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The Doctrines of Grace: Student Edition

Shane P. Lems

Reviewed by: David C. Noe

Date posted: 08/14/2016

The Doctrines of Grace: Student Edition, by Shane P. Lems. P&R Publishing, 2013. Paperback, 143 pages, list price $10.99. Reviewed by OP elder and professor David C. Noe.

Shane Lems set out to write a book that is suited to “a Sunday School or church education class” (p. 9). In this he succeeds admirably. The work contains twelve chapters and includes four appendixes. Lems helpfully structures the presentation of the material by the familiar TULIP acronym. As its cover design indicates, the book is aimed at middle and high school youth readying for profession of faith. For that reason, the writing is brisk and simple. Lems stresses that his book is meant to provide the reader with “a basic knowledge of these doctrines and show you where they are found in the Bible” (p. 11).

Each chapter contains numerous scriptural references, and there is an appendix with a complete scriptural index. Another appendix contains a brief list of recommended titles and a concise index of “TULIP in the Confessions.” This includes both the Three Forms of Unity and the Westminster Standards. The end of each chapter features both questions for group discussion and “Memory Work” (i.e., two verses to hide in one’s heart).

Two examples of Lems’s writing will illustrate the book’s overall tone, and thereby allow readers to gauge whether it would be useful to them. In chapter 7, Lems writes: “Arminians say that Jesus’ death unlocked the door of our prison cells. All that we have to do is open the door by our faith. In Arminian teaching, Christ is like a lifeguard who throws a rope out for people who are drowning. All they have to do is grab the rope.… But according to the doctrines of grace (TULIP), Christ’s atonement actually saved people” (p. 51). We read in chapter 8, “This is why we say preaching is so important. Some people think preaching is boring. Others think preaching doesn’t work. But the Bible says preaching is very important (2 Tim. 4:1–3). And it works!” (pp. 65–66).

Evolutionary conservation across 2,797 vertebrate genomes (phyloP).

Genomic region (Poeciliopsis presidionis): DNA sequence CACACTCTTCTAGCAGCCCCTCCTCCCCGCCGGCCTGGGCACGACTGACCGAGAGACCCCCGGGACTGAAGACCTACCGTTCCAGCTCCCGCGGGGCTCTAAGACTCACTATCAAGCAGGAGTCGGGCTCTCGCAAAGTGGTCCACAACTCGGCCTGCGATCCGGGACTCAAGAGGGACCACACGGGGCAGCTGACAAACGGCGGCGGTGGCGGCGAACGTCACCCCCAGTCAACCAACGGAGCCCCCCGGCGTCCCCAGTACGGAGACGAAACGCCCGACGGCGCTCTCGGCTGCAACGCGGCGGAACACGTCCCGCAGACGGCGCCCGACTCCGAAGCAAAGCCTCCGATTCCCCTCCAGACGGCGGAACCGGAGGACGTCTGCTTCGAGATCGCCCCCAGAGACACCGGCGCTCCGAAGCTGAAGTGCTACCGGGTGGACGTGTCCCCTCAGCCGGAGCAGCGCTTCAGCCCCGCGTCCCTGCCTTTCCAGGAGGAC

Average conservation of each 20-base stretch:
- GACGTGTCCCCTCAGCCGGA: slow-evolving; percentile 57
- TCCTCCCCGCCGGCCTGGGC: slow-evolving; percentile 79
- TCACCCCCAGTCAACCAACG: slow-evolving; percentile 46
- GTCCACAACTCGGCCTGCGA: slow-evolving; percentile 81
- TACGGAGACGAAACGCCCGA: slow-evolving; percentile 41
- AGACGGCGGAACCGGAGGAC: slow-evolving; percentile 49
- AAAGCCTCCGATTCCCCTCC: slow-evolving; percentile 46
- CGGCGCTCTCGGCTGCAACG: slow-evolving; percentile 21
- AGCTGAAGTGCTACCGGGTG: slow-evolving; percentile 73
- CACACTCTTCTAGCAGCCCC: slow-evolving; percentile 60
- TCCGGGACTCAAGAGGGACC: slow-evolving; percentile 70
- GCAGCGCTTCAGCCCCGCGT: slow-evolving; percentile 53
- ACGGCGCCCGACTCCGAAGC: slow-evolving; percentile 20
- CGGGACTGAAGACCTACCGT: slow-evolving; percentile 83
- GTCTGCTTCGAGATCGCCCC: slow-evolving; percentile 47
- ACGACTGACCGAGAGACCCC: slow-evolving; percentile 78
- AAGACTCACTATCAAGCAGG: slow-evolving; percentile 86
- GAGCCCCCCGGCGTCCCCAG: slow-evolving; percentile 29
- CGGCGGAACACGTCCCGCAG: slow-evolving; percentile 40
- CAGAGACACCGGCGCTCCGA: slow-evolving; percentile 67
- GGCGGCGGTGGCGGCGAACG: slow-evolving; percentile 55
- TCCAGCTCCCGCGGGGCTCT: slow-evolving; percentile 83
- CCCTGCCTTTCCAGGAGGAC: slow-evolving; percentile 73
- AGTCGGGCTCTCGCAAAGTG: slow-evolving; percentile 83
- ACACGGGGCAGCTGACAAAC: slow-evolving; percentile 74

Lems’s work is doctrinally sound, approachable, and in places quite winsome. He is aware of the limitations of his simple approach, and points to additional resources for further study. The work’s great strength, its simplicity, is at the same time a possible weakness for covenant youth and their elders who may desire something deeper. The youth in some congregations may be ready for more meat and less milk. For other congregations, Doctrines of Grace will closely match the maturity and understanding of their youth and be a great blessing.

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